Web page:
Not All Bastards Are From Vienna

Because the hundredth anniversary of World War I occurs this decade, a plethora of war novels is being published right now. A very fine one is Andrea Molesini’s 2010 Italian novel, Not All Bastards Are From Vienna, which has just been translated into English by Antony Shugaar and Patrick Creagh. Both evocative and provocative, it offers an in-depth look at what Italians experienced while their country was occupied by the Austrians and while the fighting was taking place in their own backyards.

Not All Bastards Are From Vienna fictionalizes a little-known account by Maria Spada titled Diario dell’invasione. Set in a small community north of Venice, it features an oddly eccentric aristocratic family forced to house the enemy. Paolo, seventeen years old, lives there with his grandparents, his aunt, and an assortment of family retainers. Molesini uses Paolo as the novel’s narrator, inviting him to recount the troubles, the triumphs, and the tragedies through the eyes of a boy rapidly becoming a man.

Molesini’s novel begins when the Germans commandeer the Spada estate, take over the grounds, ransack the villa, and make themselves at home. The Spadas, relegated to the second floor and the attic, appear cooperative. But, as Paolo soon learns, the truth is otherwise.  The steward, recently employed to run the Spada holdings, is actually a high-ranking member of the resistance, something Paolo’s family knew when they hired him. Before long, they are signaling troop movements by carefully draping laundry outside and by opening and closing certain windows and shutters and shades. They are rescuing downed airmen, too, at great risk to themselves.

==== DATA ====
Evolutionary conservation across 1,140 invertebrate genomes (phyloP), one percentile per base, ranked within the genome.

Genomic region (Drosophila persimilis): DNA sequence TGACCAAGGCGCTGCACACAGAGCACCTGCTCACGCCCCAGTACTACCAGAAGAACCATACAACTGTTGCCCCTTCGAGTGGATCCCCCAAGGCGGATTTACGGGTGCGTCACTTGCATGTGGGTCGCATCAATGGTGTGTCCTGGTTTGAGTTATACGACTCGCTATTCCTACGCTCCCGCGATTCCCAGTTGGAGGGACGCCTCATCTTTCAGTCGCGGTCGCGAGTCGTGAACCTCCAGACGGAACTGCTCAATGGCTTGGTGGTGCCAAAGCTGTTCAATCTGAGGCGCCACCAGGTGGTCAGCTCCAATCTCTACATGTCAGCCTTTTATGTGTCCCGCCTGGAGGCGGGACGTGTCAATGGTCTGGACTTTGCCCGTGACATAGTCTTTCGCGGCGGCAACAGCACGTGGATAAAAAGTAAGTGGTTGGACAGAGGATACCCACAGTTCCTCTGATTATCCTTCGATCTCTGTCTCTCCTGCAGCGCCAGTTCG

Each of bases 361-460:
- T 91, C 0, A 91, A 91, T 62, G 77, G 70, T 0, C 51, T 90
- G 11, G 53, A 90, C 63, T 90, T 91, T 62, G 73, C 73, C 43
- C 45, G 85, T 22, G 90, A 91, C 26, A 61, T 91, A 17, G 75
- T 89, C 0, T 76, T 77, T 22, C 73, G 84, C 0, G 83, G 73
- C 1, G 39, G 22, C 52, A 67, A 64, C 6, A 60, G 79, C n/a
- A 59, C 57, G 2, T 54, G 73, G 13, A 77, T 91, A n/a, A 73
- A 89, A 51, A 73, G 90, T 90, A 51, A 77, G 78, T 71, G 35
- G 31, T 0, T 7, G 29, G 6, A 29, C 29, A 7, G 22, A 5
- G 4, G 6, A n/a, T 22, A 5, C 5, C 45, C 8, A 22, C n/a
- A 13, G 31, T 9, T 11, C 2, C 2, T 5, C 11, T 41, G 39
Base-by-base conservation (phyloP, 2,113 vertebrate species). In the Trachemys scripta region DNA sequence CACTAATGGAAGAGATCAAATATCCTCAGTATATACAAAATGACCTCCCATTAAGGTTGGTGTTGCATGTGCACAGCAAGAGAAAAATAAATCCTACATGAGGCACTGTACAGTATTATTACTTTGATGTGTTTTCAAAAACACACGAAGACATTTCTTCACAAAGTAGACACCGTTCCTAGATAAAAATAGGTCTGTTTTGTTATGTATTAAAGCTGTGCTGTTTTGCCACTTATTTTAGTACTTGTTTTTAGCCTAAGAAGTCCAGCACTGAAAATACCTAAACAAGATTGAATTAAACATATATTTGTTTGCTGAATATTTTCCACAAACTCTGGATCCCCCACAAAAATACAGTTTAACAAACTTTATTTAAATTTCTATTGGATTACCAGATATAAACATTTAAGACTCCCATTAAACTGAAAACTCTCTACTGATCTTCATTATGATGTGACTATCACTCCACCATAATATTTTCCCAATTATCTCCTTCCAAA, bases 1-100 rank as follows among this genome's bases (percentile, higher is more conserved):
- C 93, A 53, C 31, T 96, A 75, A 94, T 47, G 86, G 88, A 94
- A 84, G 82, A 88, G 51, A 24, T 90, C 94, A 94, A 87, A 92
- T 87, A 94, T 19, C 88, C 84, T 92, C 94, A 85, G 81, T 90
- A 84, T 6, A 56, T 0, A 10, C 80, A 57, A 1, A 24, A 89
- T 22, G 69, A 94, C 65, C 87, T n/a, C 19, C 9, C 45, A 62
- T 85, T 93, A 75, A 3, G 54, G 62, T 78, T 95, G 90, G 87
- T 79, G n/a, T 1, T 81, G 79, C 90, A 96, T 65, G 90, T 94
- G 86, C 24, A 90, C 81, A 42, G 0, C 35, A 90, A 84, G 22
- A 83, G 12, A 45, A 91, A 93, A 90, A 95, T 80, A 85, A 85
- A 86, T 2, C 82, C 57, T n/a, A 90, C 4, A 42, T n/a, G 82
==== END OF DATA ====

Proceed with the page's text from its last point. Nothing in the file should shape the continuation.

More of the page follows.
Renato, the steward, soon recruits Paolo. As a young man pretending to be in love, Paolo can wander freely throughout the neighborhood. Molesini does a particularly astute job of depicting Paulo’s maturation process, changing him from a naïve adolescent into someone capable of violence and intrigue. Of course when Paolo grows more deeply embedded in the resistance cause, his story turns more brutal. But there is levity, too, as the Spada family tries to cope with the horrendous situation in which they find themselves. Molesini is to be commended, in fact, for balancing these two competing strands, the madness of war and how the participants use humor to cope.

Molesini is also to be commended for his literary finesse. I know it is foolish to talk about the style of a novel I’ve only read in translation, but what I admired most in Not All Bastards Are From Vienna must surely be a part of the original. And that is Molesini’s reliance on sensory perceptions.  Time and again Molesini stresses the smells of war, the latrines dug too close to the house, the way characters’ clothes turn musty, the aromas of stews made from ostensibly foul ingredients, the scent of blood. Other senses occur frequently, too, some tactile and others visual. Colors, rays of light and confining darkness, rain and mud and winter cold, all these permeate the landscape of Not All Bastards Are From Vienna, making its torments feel all too real.

Molesini’s novel is not a happy book to read, but neither is it oppressive. Rather, I would characterize it as a realistic fictionalization of a family caught in a war not of their making. How would any one of us handle a spate of foreign soldiers camped out in our house, eating our food and drinking our wine?  Read Not All Bastards Are From Vienna to discover multiple modes of their survival.   – Ann Ronald

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